Before the disco that night there was a masquerade party. I wrapped a striped fleece blanket around me like a toga (pant pant) and put on sandals with no socks and went as a roman. There were two girls as clowns, with fake orange juice-color and shartruce-color hair. A kid had his entire hands and face covered in red face paint, and there were red marks on his chair the rest of the week. One young boy, as a bandit, had his hat stolen by an older boy and spent ten minutes chasing him around whacking him with the butt of his plastic pistol.

The instructors would video the day's performances and then replay them. Aside from the main track there was a narrow one shielded by some trees that had jumps on it. On the free runs, me, avery, and the other advanced boy named Mark would steer towards the jumps. Of course, everyone followed, and for the next five minutes it would be Jump, splat, Jump, splat. So Ziga said that there would be no more jumping on the free runs.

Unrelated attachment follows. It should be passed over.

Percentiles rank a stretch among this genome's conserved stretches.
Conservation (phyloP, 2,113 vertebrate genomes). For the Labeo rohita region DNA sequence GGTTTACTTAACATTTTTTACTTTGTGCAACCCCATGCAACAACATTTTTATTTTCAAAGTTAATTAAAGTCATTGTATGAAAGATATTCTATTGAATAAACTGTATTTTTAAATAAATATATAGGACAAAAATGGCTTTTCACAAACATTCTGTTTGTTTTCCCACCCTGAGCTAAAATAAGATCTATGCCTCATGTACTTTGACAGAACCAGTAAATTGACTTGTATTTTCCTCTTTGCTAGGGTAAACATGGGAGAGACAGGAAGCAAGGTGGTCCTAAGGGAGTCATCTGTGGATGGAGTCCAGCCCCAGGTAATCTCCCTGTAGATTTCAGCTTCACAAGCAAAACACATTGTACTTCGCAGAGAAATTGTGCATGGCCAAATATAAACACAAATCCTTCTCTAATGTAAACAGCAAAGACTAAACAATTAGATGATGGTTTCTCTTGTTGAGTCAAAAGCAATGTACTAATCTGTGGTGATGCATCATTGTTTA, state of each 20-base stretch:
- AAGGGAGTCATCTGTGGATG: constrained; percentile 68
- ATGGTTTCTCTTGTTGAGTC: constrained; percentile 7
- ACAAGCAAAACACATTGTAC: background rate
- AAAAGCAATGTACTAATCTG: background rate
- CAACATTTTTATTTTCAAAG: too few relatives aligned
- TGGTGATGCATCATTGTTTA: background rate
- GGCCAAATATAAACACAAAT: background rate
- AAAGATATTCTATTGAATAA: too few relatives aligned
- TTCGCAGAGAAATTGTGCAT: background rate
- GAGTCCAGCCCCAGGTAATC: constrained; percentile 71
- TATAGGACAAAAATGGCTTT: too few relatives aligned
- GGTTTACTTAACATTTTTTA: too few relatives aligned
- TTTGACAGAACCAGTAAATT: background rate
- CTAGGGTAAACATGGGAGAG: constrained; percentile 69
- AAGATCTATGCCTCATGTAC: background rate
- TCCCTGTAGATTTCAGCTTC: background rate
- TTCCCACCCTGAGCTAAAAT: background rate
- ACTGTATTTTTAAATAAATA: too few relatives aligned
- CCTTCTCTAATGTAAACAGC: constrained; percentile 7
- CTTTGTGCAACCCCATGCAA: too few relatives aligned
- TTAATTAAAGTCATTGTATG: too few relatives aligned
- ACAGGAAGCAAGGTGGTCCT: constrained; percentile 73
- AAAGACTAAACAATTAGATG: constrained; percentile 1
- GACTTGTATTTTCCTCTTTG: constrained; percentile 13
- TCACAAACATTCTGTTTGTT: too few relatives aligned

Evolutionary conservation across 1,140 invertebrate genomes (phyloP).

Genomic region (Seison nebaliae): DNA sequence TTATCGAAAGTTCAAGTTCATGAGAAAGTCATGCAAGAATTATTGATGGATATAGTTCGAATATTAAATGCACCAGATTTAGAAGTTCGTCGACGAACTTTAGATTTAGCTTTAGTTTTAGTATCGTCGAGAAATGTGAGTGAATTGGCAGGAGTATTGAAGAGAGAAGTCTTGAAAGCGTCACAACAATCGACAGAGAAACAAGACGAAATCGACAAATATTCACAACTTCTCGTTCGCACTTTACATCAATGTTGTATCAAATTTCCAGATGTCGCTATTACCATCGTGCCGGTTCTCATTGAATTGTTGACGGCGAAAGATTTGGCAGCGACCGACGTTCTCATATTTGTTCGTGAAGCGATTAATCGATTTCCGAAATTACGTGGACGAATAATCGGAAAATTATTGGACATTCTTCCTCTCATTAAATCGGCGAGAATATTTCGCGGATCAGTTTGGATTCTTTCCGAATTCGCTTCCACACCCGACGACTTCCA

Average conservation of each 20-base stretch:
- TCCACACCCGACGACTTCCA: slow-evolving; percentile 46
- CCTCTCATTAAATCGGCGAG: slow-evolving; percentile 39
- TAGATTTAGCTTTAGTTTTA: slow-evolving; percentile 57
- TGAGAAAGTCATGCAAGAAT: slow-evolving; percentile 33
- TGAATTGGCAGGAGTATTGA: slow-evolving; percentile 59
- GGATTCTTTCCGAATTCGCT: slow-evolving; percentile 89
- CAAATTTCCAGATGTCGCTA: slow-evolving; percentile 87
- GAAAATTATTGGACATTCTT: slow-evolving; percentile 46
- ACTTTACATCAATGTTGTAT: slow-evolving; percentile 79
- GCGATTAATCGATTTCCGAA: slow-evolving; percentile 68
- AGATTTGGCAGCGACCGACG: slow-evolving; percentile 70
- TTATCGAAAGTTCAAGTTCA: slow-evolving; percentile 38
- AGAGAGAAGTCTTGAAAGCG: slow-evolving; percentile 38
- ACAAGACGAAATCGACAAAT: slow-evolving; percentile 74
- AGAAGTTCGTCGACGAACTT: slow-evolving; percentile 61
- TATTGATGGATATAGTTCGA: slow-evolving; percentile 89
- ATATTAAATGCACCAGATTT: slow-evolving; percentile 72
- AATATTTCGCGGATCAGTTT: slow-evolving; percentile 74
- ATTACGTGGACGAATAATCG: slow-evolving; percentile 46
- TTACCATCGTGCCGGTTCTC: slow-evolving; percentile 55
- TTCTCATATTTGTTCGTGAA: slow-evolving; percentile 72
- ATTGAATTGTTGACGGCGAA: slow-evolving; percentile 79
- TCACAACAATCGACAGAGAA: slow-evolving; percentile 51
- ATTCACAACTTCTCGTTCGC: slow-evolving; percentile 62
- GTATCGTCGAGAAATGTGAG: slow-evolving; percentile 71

However, on the last day, he let all of us go off the jumps once. And he videoed it, all three successful jumps and seven falls. Then they replayed in slo-mo that night. It was hilarious.

Then the last night, spin the bottle. Everyone wanted me to play but I politely refused, as if you were hit it was either kiss the spinner or play truth or dare. All in slovene. So I politely refused.

That's all for now. Look out for the next post for ever MORE adventures of Pokljuka


Saturday, February 20, 2010


I'm FINALLY back, and boy, do I have a lot to tell!

How to start? Chronologically?


Well, I got an eleven-year-old and a nine-year-old for room mates. And there were only two beds. The eleven-year-old named Mark immediately plunked down on the single bed. This annoyed me but wasn't too bad as the single bed was a rollaway and I couldn't fit on it.